Bullshit. If such a thing were possible in the first place, why did her sister have to die as the price of failure before that old worm…If he hadn’t paid upfront enough money to let her thrive for the next few years she would have hung up the phone and burned it for good measure, so she didn’t have to even think of hearing his slimy voice again. She hated the Matou name as much as she hated her father.
Her father was just a third-rate magus who got himself killed pursing the Art. He had been lucky enough to have been born into a family with relatively new linage and a Sorcery Trait, but unlucky enough to be born without talent and thusly passed up for his family crest that was starting to develop. He wasn’t supposed to learn of magic, but he did and decided to attempt to make it on his own, taking what little knowledge he could gather in time and running off only to die a pauper who sold her beloved sister for a chance to explore and recreate a dying craft.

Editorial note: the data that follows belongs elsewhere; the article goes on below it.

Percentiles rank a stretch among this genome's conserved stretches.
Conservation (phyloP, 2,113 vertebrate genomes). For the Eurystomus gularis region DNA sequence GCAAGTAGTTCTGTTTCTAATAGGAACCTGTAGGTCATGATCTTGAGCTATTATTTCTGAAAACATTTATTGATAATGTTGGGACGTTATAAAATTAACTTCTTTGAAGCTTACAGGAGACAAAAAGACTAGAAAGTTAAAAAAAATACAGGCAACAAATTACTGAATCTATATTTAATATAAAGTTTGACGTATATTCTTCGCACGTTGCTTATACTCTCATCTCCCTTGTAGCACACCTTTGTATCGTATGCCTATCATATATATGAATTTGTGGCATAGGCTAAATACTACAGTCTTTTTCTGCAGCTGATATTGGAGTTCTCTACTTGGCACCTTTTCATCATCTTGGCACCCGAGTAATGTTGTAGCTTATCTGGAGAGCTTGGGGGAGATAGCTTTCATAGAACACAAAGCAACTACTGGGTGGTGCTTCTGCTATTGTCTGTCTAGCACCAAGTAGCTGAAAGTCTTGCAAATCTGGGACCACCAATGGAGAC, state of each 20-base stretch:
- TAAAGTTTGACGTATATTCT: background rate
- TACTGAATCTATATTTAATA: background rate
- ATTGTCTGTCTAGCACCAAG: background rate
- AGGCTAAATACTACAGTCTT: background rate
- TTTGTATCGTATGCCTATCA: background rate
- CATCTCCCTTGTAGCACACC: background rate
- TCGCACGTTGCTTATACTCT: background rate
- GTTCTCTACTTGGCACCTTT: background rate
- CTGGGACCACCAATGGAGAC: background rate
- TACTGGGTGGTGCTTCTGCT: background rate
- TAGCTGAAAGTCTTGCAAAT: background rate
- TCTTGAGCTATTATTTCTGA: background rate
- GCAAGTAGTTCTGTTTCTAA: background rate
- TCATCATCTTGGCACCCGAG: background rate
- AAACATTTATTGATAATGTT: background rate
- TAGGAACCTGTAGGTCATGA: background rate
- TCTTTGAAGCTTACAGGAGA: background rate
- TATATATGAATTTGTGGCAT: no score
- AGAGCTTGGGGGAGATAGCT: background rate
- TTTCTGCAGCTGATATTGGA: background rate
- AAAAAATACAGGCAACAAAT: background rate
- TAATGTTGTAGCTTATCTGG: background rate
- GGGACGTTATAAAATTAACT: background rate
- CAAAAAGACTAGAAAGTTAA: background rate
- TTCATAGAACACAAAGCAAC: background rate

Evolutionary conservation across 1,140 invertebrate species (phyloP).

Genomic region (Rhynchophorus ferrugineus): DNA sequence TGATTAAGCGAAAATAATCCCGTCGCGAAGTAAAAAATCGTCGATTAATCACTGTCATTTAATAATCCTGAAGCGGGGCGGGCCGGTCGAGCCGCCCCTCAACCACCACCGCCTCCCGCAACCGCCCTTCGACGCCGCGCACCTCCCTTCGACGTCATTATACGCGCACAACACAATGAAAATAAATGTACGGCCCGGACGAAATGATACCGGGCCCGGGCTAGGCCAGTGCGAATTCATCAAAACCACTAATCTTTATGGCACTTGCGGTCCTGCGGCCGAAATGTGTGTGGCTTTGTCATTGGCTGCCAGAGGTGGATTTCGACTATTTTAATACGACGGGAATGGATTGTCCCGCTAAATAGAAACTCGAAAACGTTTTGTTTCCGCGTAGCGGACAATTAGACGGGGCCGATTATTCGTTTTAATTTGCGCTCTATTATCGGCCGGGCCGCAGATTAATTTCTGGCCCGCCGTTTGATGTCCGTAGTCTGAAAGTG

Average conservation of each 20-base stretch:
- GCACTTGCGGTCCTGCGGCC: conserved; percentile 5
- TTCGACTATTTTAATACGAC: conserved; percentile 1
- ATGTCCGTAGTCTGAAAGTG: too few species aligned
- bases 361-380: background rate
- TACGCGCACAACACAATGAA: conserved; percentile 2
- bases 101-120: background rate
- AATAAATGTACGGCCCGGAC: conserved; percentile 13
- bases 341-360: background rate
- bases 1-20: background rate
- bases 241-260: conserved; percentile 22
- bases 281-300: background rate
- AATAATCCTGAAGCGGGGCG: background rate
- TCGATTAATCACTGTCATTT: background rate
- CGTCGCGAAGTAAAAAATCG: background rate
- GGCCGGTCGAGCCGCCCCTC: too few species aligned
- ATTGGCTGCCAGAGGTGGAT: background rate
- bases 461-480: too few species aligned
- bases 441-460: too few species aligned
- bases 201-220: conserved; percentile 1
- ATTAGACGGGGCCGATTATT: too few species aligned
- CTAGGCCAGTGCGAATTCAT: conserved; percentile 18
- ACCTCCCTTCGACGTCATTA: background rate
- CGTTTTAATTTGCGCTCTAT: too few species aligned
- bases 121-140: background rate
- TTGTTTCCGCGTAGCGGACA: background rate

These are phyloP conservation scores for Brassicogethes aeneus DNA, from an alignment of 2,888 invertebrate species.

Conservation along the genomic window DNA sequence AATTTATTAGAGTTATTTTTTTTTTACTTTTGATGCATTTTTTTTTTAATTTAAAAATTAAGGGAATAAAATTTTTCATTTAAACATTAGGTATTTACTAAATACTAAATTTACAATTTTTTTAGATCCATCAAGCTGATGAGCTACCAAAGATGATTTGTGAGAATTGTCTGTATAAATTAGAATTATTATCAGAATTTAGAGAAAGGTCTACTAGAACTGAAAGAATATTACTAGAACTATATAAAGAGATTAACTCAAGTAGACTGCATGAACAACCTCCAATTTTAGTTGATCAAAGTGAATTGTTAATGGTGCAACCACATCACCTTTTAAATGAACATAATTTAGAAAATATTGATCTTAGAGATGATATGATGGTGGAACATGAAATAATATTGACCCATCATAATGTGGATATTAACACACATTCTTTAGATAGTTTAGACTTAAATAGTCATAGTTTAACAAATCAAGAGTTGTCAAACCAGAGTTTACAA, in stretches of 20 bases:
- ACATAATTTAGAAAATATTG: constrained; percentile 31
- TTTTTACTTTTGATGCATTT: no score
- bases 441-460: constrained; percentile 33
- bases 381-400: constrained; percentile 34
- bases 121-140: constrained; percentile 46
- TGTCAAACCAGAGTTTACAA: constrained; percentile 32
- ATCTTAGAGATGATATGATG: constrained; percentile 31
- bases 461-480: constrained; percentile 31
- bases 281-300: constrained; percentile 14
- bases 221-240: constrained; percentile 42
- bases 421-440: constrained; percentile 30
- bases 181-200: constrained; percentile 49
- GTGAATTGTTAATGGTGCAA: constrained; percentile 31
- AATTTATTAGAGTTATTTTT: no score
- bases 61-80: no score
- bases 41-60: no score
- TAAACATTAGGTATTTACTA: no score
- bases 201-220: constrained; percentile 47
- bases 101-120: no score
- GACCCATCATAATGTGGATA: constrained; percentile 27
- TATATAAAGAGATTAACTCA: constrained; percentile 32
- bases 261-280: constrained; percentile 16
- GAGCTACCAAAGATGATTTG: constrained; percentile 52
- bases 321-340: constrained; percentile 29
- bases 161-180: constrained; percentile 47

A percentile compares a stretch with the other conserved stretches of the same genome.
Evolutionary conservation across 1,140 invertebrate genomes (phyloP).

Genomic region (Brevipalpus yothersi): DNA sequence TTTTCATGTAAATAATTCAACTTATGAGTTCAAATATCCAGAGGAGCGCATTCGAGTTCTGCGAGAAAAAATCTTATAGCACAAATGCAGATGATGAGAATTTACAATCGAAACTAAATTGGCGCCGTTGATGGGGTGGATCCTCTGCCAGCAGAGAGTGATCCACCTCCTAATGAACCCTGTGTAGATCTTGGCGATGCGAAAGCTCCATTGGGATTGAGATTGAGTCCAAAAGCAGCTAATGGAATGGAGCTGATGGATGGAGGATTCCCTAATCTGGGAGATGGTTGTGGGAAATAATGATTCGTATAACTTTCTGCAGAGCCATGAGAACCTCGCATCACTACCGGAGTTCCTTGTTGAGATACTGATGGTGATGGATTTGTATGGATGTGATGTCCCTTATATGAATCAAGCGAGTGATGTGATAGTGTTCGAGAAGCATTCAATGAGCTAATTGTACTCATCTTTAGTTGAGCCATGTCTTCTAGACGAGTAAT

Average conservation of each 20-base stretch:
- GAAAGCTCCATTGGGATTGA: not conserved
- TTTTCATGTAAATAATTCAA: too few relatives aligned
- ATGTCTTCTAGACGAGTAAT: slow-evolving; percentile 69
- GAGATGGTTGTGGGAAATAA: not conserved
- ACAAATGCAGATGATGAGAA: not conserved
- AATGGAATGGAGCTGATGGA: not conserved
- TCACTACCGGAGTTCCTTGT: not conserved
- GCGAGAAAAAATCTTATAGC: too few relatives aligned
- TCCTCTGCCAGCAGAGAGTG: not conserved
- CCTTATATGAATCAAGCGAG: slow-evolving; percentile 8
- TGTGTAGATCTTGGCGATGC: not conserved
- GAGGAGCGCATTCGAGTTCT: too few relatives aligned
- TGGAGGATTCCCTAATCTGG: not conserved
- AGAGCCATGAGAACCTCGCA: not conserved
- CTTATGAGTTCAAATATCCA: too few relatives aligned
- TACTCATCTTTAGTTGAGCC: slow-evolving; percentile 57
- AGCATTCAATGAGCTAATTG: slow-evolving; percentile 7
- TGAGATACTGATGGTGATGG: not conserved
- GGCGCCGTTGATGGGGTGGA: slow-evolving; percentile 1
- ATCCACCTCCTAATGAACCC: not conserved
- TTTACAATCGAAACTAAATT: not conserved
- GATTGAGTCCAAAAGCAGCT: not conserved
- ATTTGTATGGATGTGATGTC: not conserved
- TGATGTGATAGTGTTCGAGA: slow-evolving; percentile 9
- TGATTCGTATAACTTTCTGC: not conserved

Her sister resigned to her fate without complaint, seeing it as a chance to better their lives through sacrificing hers. The money paid by Zouken would help their father accomplish his goal somewhat and they would have enough to live. Fang Yin trained in her abilities in Chinese Alchemy rather than her father’s field, allowing her to produce medicines and concoctions that still held a great deal of worth to the populace of her country, even in this age of digital encroachment.